Golden Eagle Bike Engine: Neat article about a little engine for your bike.
I eventually found a 4-stroke motor and belt drive kit from Golden Eagle Bike Engines that weighs very little, operates quietly, and gets me to work and back for about 45 cents a day in fuel. […]
Top speed with 26×1.95 dirt tires is about 25mph on flat pavement, or 23mph on flat dirt. Wind, inclines, sand, and other factors significantly impact the top speed, but it will even typically maintain 18mph under most typical adverse conditions. I know from prior experience with the same bicycle that I can sprint it up to 24mph without the engine, so having the engine on is equivalent to being able to sprint all the time.
These are a good thing, even though purists probably abhor them. The simple fact is that biking everywhere under your own power is just not feasible for a lot of people.
I know very few people who can show up at work sweaty and smelling like a goat, and I know fewer people who have the facilities or organizational wherewithal to delay their shower until after they get to work. This is a good option with a lot of benefits that brings fuel-efficiency into reach for a lot more people.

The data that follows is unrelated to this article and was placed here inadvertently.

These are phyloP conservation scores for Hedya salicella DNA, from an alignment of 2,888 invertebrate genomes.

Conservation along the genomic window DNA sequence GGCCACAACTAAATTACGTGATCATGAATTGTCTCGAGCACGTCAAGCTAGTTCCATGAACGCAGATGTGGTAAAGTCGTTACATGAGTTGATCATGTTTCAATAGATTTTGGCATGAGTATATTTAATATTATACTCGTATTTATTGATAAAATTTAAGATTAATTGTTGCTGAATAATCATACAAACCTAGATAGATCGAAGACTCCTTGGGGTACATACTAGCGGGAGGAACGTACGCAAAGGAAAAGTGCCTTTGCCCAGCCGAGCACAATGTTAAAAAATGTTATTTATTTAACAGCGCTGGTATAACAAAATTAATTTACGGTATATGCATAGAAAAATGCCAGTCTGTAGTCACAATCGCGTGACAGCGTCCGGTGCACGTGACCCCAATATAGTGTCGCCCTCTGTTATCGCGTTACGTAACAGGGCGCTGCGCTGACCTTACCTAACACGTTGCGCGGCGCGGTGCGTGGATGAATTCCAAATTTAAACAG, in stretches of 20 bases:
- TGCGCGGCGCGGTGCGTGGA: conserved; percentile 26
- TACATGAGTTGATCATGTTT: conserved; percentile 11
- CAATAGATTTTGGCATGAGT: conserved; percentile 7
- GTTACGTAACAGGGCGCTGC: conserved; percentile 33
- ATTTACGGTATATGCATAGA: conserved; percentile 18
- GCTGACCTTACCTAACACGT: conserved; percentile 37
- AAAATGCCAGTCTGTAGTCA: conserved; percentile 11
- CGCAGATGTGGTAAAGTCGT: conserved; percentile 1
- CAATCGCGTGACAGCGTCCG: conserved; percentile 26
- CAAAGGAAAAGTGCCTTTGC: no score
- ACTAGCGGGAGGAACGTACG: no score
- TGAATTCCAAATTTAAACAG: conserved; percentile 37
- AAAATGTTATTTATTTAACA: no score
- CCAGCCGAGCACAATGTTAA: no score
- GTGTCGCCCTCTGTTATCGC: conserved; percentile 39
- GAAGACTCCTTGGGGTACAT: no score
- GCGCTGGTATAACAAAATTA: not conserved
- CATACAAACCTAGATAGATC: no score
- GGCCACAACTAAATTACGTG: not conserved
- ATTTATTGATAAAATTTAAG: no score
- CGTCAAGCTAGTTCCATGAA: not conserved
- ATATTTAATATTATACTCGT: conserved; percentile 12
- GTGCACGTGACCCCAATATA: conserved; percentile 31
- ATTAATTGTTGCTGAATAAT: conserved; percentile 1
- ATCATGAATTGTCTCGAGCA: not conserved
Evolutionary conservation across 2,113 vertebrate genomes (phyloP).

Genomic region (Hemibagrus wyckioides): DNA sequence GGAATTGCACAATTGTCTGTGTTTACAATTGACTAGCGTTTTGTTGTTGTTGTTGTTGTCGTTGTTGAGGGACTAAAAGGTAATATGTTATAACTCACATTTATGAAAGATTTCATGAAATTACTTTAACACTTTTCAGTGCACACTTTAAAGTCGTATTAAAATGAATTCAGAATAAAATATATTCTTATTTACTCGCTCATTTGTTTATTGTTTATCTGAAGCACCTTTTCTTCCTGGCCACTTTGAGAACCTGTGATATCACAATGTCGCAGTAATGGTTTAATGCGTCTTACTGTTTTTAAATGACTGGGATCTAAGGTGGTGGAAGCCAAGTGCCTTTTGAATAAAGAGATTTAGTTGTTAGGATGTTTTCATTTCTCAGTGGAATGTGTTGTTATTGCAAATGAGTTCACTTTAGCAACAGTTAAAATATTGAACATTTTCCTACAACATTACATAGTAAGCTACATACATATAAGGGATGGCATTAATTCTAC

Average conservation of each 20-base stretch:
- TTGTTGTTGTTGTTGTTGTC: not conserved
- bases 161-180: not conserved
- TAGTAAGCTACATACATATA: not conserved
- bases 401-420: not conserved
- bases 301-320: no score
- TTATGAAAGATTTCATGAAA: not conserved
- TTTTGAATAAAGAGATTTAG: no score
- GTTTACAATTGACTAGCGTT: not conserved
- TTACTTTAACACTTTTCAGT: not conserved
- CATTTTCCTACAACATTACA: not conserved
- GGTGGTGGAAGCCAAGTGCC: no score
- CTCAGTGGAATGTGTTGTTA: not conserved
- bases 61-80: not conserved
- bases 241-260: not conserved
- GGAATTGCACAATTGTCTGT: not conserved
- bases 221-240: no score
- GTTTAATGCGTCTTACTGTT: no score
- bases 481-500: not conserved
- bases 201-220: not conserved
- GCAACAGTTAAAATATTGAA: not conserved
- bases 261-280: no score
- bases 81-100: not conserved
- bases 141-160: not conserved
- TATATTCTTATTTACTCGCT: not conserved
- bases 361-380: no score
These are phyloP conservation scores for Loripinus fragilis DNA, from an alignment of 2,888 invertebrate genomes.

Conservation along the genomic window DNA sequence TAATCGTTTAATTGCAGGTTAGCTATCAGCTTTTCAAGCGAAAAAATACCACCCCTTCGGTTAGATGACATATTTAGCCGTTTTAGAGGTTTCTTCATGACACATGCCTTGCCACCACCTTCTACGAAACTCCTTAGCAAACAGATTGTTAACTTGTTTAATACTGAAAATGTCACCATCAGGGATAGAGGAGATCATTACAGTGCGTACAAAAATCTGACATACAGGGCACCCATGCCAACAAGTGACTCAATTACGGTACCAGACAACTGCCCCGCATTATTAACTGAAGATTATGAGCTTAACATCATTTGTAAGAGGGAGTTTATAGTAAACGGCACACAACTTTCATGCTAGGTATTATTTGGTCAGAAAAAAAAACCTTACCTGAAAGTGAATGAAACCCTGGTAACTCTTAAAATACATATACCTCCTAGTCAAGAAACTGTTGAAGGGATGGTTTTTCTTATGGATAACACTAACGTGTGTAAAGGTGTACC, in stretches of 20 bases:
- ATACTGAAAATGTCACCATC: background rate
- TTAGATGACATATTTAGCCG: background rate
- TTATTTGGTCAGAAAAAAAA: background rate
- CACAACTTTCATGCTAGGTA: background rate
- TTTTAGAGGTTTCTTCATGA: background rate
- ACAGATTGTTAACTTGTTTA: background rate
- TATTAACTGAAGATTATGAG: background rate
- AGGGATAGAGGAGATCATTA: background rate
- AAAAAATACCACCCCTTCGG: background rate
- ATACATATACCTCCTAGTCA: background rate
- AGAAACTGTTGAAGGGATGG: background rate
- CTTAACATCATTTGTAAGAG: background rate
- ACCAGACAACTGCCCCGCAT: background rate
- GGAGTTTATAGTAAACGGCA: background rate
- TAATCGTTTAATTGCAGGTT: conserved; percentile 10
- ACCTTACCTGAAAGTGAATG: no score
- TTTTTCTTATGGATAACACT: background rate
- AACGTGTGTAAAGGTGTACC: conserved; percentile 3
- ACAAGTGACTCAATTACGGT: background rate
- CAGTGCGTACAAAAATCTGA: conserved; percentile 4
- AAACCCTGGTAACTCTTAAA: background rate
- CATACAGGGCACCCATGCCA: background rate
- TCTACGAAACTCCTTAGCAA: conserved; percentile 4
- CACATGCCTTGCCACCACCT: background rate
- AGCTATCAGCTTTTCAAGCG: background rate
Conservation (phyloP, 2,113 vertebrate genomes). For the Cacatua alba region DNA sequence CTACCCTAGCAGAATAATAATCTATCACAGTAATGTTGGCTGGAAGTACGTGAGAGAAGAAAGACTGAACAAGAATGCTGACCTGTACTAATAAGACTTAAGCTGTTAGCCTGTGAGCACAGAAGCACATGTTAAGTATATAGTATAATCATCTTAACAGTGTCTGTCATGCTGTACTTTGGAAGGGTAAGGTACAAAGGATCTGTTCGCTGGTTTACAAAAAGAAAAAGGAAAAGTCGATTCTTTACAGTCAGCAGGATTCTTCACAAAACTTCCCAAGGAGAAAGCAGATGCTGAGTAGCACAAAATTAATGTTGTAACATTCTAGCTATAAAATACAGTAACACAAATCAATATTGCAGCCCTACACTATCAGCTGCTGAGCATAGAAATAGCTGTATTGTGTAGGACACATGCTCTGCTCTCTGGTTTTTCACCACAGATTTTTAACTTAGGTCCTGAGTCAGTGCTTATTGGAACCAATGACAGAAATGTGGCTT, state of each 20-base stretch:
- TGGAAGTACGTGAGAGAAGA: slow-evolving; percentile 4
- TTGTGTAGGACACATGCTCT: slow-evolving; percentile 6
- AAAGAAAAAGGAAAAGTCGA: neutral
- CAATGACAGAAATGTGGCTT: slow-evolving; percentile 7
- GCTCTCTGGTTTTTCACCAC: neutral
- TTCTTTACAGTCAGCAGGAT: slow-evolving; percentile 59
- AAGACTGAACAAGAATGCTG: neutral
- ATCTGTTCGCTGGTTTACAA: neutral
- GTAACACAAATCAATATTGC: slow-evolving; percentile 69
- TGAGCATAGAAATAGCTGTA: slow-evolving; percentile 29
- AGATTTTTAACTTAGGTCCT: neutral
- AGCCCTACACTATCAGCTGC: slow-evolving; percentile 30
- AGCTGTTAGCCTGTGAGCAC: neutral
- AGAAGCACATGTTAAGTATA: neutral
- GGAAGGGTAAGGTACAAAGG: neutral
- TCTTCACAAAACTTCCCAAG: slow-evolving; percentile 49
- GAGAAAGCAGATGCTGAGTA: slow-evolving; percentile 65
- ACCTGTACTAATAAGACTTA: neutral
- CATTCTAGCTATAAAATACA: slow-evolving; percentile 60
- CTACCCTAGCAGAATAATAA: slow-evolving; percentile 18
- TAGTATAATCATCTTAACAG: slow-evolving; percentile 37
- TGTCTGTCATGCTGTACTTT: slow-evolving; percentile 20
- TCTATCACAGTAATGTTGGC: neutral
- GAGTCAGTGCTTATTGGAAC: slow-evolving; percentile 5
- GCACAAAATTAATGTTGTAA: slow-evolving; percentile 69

What I like is that the power used to push the source of the power around — the “meta power,” if you will — is very small. The engine is essentially just pushing…well, you.
My mountain bike weighs about 20% of my body weight, so that means that it weighs 16% of the combination of me and it. This means that only 16% of this engine’s power would be lost to pushing the bike itself.
Compare this to my Nissan Altima. It weighs 1,100% of my weight, or 92% of the combination of me and it (I’m a big guy…). So 92% of the engine’s power is being spent just pushing itself around. With numbers like that, I’m practically an afterthought. What a huge waste.
I’ll never forget a secretary that used to work at my firm. She weighed about 80 pounds soaking wet, and she always rode around alone in her GMC Tahoe XL. Fully 98.7% of that Tahoe’s energy was spent moving itself.
I question the sanity of moving three tons of rubber, steel, and glass for the sake of 80 pounds of anything.